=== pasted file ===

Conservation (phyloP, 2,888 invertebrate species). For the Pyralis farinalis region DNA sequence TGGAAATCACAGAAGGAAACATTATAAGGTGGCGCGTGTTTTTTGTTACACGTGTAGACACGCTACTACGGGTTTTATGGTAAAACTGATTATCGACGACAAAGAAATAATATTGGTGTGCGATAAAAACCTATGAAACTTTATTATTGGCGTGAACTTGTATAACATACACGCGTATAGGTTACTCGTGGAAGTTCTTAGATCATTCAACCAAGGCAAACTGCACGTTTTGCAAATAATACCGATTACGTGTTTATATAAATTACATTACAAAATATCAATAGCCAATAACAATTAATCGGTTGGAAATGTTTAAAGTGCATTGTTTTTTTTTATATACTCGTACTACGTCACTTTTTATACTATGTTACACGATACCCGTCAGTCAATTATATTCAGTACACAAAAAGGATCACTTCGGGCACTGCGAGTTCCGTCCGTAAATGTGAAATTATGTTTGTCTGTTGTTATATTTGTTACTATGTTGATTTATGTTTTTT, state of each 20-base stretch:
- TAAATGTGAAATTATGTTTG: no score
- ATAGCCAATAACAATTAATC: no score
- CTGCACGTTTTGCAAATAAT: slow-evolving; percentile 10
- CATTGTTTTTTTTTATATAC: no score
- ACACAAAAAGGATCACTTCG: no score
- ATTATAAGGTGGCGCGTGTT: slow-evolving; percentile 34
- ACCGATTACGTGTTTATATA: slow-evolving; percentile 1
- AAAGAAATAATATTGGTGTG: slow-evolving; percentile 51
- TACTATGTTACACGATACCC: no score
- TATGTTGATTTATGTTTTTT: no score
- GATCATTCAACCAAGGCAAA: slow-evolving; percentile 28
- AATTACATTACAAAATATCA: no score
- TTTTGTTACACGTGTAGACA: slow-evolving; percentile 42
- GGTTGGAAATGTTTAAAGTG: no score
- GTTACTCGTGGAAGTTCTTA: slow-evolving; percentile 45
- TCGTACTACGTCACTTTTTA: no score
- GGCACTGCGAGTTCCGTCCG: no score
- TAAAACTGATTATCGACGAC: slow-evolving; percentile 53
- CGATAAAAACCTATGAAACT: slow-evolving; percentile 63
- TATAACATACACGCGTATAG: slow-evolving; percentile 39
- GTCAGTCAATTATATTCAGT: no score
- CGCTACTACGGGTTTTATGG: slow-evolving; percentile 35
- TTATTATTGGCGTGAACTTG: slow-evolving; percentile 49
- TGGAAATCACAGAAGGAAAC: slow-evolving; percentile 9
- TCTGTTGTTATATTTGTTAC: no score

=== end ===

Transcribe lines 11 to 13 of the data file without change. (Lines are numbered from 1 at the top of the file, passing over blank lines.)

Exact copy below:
- TATGTTGATTTATGTTTTTT: no score
- GATCATTCAACCAAGGCAAA: slow-evolving; percentile 28
- AATTACATTACAAAATATCA: no score